Skip to content

(Slightly) cleaner air due to pandemic, say researchers

St. Albert sees slight dip in March, April pollution

One type of air pollution has dropped to historic lows in St. Albert in recent months, a new analysis suggests, likely due in part to the coronavirus.

The Gazette worked with Alberta Capital Airshed data manager Kevin McCullum to see if there had been any changes in air pollution in the St. Albert region since COVID-19 restrictions began in Alberta.

The coronavirus pandemic has caused governments to shut down swaths of industries and businesses, and required millions of people to stay home and not drive. St. Albert is no exception, with traffic on major roads in St. Albert down about 45 per cent in recent weeks compared to mid-February, City of St. Albert spokesperson Florence Ma said in an email.

That means St. Albert should see less car-related air pollution, particularly nitrogen oxides (NOx), McCullum said.

Nitrogen oxides such as nitrogen dioxide (NO2) are pollutants commonly released by burning fossil fuels by cars and power plants, the U.S. Environmental Protection Agency (EPA) reports. They create atmospheric haze and acid rain, and can contribute to asthma and other respiratory diseases.

McCullum examined average NOx levels at four St. Albert and Edmonton monitoring stations during March and April (which is when pandemic public health orders were active) and compared them to those same months in previous years.

He found that NOx levels at the St. Albert air monitoring station near Vital Grandin School averaged 12 parts per billion in March – about 37 per cent below what they were March 2019 (19 ppb) and the lowest they’ve been (by all of 5 ppb) for March since the station started operations in 2016.

Likewise, NOx levels at the Edmonton Central station averaged 20 ppb in March – a record low for that month and about 33 per cent below March 2019 levels. Edmonton East showed a 38-per-cent drop for this past March relative to March 2019 (16 ppb from 26), while Edmonton South dropped by about 48 per cent (11 from 21).

McCullum did not find significant pollution changes in April. St. Albert set a record low for NOx in April with an average of 7 ppb, but that was just 2 ppb below last April and 1 ppb below the old record. (One part per billion is one drop in 520 bathtubs.)

Edmonton Central set a new April record of 14 ppb, or one point below last year. Edmonton East and South saw similar drops but did not set new records.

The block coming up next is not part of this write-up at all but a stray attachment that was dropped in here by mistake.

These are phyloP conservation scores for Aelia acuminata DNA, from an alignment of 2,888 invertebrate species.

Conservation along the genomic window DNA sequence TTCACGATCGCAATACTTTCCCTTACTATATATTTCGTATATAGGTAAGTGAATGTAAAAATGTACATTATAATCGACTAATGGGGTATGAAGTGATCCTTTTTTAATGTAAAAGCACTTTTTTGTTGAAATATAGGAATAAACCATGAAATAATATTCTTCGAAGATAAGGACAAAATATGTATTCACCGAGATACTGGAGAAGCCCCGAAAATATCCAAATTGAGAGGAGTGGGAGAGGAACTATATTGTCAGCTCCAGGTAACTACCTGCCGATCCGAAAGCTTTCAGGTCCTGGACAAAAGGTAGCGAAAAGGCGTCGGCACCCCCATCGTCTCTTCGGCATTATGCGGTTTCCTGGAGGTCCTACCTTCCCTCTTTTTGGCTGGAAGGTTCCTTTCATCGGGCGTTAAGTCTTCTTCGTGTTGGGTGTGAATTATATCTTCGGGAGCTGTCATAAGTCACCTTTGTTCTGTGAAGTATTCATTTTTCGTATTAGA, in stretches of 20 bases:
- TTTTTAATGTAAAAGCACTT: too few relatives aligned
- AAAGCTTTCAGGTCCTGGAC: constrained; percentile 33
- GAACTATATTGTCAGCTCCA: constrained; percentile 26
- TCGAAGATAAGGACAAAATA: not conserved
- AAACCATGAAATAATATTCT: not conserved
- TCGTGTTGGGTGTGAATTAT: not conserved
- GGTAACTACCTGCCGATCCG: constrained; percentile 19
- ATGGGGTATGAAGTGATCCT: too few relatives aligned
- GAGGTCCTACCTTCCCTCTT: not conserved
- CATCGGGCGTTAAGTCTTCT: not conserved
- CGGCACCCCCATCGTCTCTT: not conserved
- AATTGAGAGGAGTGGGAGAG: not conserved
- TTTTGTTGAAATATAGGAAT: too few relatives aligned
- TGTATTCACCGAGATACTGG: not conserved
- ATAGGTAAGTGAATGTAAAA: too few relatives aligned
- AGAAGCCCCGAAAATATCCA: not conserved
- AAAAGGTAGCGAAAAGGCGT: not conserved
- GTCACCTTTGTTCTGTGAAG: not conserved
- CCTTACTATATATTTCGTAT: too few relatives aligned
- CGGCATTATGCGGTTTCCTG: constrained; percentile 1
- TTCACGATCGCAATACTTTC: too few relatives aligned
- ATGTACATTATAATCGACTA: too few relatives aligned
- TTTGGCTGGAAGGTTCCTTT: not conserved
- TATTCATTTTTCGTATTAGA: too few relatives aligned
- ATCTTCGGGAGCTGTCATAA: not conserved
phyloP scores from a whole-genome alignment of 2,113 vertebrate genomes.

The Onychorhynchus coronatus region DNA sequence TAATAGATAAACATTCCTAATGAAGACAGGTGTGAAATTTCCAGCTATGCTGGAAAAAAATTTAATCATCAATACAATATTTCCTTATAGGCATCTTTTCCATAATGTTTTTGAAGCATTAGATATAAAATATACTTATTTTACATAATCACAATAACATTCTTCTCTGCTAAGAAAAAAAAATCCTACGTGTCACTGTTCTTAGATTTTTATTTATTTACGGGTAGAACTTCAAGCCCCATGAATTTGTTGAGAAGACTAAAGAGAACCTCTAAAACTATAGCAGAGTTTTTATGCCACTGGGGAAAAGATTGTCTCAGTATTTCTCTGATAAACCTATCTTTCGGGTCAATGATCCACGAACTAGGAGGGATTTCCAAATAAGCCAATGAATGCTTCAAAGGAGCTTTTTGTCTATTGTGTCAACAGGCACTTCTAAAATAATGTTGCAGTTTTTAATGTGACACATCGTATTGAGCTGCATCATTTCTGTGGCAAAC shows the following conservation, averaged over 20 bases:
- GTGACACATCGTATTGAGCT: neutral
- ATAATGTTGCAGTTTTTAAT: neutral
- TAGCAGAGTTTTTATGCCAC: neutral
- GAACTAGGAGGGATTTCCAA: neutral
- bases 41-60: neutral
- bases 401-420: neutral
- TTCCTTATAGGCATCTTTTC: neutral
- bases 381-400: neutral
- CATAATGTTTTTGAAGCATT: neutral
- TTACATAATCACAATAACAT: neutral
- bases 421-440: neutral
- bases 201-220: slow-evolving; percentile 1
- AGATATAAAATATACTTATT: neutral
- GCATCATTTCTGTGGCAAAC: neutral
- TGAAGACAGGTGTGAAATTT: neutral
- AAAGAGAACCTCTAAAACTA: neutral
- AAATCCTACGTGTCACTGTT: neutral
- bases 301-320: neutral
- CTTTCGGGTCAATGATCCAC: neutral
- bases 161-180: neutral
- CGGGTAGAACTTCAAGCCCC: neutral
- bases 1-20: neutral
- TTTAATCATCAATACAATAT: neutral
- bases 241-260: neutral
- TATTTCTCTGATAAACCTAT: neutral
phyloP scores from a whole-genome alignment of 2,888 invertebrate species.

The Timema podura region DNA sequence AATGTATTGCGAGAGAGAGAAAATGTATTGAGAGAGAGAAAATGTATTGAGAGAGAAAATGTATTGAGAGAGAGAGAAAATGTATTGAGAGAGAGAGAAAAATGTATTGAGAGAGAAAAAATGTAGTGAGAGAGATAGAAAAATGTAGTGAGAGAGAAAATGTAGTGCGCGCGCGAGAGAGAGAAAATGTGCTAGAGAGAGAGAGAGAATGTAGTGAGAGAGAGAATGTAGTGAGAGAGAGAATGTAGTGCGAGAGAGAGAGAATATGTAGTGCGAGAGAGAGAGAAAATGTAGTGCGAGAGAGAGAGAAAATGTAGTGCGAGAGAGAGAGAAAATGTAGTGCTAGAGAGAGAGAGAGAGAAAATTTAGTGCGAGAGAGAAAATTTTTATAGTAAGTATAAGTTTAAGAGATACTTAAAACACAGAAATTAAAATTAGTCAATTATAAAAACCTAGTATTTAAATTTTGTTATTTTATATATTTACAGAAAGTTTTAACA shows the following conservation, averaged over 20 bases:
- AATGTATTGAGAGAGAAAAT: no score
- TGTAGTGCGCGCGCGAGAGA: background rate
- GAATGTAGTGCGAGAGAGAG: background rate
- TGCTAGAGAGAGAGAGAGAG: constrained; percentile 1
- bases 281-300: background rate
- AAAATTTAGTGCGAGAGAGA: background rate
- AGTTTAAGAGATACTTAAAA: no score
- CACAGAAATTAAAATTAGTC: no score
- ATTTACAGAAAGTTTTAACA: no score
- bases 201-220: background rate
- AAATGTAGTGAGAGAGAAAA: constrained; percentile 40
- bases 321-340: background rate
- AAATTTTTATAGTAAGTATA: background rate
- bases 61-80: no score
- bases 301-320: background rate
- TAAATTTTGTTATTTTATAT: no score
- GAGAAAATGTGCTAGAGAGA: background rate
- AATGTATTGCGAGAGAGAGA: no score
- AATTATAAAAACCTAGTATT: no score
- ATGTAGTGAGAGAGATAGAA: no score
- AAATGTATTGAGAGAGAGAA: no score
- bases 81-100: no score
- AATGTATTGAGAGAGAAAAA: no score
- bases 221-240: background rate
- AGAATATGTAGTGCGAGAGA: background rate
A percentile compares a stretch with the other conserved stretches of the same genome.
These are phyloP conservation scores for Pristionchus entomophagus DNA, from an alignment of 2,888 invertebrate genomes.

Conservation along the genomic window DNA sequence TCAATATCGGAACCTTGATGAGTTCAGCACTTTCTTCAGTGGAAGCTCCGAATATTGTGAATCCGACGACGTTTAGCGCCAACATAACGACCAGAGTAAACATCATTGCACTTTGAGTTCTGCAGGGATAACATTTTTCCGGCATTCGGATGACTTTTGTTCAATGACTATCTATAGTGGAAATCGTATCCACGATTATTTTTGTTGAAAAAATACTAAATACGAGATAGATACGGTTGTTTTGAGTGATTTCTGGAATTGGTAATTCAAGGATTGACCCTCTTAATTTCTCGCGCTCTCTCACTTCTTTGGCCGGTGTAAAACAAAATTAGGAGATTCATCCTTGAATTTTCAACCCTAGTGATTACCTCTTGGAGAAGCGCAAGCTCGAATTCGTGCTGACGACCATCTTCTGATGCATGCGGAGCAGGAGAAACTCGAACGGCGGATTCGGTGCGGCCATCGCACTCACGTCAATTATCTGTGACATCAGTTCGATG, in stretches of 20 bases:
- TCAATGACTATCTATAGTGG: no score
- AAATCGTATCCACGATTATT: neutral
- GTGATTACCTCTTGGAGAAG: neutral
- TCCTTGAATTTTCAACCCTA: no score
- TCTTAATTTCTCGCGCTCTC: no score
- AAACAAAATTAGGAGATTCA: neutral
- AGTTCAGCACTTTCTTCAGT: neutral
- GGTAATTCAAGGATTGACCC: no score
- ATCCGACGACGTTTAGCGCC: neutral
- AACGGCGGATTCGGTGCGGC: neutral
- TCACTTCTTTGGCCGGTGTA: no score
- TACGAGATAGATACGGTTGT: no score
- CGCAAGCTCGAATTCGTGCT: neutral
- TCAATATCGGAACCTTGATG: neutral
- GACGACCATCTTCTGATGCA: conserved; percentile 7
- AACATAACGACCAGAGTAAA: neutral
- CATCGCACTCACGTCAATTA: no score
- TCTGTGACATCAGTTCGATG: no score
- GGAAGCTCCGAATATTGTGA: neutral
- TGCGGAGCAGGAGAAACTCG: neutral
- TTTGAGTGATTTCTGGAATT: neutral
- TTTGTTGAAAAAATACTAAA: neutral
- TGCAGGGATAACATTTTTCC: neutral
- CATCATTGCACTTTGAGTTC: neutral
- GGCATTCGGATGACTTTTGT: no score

“We’re talking pretty much status quo from previous years,” McCullum said.

Not much change

Researchers have seen NO2 levels over parts of China drop 10 to 30 per cent in recent months, with parts of Italy seeing similar declines. In both cases, these drops have been attributed in part to less economic activity due to the pandemic.

Some of the drop we’ve seen here is seasonal, McCullum explained. We use less heat and idle cars less when it is warm, so we see dips in fossil fuel use and NOx come spring. The drop also reflects decades-long trends in NOx reductions due to rising car emission standards.

Temperature and ozone levels can also affect NOx, said St. Albert environmental consultant and air quality specialist David Spink. April was colder than usual, and that may have led to more pollutant-trapping atmospheric inversions, masking any drops we could have seen that month.

While the health effects of a drop this small might be hard to quantify, Spink said they are still significant. Epidemiological studies have found there are no safe levels when it comes to NO2, and that NO2 levels in Canada are high enough to cause health impacts.

“What it demonstrates is how significant we and our automobiles are in terms of our influence on air quality,” he said.

“There are advantages to staying out of your car by working from home if you can, in terms of improving air quality.”

McCullum’s analysis can be found at

Kevin Ma

About the Author: Kevin Ma

Kevin Ma joined the St. Albert Gazette in 2006. He writes about Sturgeon County, education, the environment, agriculture, science and aboriginal affairs. He also contributes features, photographs and video.
Read more